A day in the life: Diagnostic Radiographer

Leanne Furtado, 27, is a band 7 Senior Diagnostic Radiographer working at the Chelsea site.

Leanne qualified as a Diagnostic Radiographer at The University of Portsmouth in 2013 after completing an undergraduate degree in Diagnostic Radiography. She went on to work at an acute NHS Trust before joining The Royal Marsden in 2015.

Leanne says: “I decided to go into radiography because I thought it would offer me variety. I didn’t want to be in a job where every day was the same. I came to The Royal Marsden as I really wanted to work for a specialist trust and learn more about the cancer pathway.  I feel fortunate to be working here because not only do we have the latest advanced kit to work with but it’s also an environment where we are encouraged to further our skills. I split my time across X-ray, MRI, CT and Interventional Radiology (IR), with two week blocks in each area. We are a busy department as every patient at The Royal Marsden will come to us for imaging at some point during their treatment or follow up. I have worked in all these modalities since I started at The Royal Marsden and recently trained to scan in MRI. Working in Interventional Radiotherapy means I can deal with more complex cases that save and prolong life such as stopping acute bleeding and draining blockages caused by tumours.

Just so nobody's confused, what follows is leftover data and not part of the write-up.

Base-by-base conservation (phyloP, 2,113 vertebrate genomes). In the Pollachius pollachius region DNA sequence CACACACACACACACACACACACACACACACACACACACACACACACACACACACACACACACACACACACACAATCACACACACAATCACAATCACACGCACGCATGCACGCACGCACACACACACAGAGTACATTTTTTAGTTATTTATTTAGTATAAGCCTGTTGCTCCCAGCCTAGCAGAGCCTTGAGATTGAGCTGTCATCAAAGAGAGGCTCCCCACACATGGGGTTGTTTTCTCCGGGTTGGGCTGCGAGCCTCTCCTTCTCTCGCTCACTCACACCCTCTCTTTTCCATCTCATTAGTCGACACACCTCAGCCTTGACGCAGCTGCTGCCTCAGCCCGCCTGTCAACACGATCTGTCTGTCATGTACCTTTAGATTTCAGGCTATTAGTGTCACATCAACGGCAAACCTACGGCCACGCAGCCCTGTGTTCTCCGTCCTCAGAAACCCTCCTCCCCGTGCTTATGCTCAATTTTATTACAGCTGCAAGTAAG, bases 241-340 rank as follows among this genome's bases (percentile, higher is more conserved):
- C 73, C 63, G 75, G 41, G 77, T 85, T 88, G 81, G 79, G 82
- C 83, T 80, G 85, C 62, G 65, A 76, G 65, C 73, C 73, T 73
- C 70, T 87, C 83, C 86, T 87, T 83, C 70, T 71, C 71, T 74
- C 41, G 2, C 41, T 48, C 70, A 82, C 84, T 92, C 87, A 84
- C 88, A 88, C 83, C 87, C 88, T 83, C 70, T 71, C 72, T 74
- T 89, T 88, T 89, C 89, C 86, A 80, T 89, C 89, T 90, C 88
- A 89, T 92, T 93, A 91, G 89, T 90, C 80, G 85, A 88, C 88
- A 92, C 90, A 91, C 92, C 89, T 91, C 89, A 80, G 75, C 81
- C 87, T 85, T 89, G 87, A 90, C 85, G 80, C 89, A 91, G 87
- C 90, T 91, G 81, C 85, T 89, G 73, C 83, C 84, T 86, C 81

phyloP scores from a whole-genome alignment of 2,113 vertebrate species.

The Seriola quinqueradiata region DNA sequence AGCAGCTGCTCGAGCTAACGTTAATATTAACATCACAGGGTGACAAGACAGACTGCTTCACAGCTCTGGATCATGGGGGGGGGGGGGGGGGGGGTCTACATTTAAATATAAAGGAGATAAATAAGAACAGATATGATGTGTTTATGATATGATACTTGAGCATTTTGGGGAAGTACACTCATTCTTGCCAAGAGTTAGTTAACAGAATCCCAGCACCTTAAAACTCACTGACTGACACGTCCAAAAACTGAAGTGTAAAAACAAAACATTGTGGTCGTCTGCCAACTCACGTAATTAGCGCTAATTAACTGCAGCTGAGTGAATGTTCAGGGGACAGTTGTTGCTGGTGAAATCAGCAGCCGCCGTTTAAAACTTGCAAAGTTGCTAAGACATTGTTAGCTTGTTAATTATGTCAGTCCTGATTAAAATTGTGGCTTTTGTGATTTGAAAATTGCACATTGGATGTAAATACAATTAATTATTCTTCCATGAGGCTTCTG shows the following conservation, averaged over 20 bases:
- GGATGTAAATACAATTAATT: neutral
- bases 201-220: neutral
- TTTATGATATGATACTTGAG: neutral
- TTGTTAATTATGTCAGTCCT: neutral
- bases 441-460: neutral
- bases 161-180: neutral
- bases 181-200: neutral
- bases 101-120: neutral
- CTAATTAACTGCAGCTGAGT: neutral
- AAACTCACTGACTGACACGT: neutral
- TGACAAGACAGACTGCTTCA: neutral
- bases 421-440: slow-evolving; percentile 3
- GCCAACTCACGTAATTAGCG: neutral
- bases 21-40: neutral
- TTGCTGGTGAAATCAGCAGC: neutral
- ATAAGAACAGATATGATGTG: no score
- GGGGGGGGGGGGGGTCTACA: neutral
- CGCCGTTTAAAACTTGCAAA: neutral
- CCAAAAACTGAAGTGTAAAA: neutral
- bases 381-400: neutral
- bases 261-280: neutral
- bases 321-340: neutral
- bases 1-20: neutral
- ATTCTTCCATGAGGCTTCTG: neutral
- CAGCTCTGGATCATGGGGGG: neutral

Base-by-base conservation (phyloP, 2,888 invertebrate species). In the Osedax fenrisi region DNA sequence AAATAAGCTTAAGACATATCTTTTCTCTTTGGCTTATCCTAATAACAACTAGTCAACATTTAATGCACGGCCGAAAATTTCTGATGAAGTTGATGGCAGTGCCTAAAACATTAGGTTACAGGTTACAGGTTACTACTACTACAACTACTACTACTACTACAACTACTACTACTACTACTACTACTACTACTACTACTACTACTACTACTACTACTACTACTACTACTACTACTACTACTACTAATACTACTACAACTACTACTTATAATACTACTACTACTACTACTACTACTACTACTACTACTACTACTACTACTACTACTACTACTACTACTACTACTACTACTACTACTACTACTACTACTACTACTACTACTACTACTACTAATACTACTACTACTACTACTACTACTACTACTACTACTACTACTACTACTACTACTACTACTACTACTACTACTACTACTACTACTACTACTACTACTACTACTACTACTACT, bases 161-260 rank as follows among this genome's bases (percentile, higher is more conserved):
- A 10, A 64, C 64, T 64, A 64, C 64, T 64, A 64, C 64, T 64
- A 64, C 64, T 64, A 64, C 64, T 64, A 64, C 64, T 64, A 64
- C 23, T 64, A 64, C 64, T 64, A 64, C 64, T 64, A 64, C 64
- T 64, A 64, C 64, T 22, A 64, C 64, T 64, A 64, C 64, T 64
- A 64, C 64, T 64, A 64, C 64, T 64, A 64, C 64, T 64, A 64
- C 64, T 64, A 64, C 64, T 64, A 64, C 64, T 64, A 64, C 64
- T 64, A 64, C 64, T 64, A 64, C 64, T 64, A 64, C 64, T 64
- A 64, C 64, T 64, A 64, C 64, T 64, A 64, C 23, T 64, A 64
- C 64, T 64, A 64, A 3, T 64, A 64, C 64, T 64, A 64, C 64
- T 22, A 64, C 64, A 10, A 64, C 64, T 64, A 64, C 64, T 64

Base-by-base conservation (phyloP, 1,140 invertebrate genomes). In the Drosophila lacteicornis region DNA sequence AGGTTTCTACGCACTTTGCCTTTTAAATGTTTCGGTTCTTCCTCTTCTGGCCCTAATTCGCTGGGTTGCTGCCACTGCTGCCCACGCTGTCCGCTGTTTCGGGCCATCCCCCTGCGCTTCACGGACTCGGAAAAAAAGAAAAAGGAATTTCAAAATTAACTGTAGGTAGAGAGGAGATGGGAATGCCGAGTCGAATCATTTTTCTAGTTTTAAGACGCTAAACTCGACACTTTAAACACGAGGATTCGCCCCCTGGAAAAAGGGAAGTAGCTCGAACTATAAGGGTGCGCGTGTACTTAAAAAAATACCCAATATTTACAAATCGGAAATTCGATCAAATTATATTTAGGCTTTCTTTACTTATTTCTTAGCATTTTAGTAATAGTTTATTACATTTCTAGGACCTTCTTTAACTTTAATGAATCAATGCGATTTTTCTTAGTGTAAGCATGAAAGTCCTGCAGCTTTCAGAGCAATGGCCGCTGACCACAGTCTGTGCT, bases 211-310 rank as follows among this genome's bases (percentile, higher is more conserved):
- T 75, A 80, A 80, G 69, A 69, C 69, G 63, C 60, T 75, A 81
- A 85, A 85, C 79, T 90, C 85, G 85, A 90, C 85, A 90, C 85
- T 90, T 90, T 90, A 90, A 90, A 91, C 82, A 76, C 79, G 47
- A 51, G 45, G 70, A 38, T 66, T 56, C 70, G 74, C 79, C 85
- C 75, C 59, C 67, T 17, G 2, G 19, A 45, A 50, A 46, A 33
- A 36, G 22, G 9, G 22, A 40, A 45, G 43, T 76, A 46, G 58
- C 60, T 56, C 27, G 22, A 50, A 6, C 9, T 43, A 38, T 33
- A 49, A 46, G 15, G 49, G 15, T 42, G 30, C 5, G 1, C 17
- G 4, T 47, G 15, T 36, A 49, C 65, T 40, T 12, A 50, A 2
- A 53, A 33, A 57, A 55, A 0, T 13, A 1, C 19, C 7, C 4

I often work 12 hour shifts 8am until 8pm. If I am on an Interventional Radiotherapy day I will see about eight patients, on a CT day I scan up to 50 patients in a day and on an MRI day it will be about 30. It sounds like a long day but because it’s a fast paced work environment the day flies. Although I have set protocols to follow, I often have to adapt sequences when scanning patients according to their tumour types so it’s a really hands on job, for example if I am preparing a patient for an MRI I take time reading their medical notes and will position them myself so that I am confident I know I have them precisely where they need to be for an optimal image.

 

Making things a little easier for patients is definitely the most rewarding part of the job.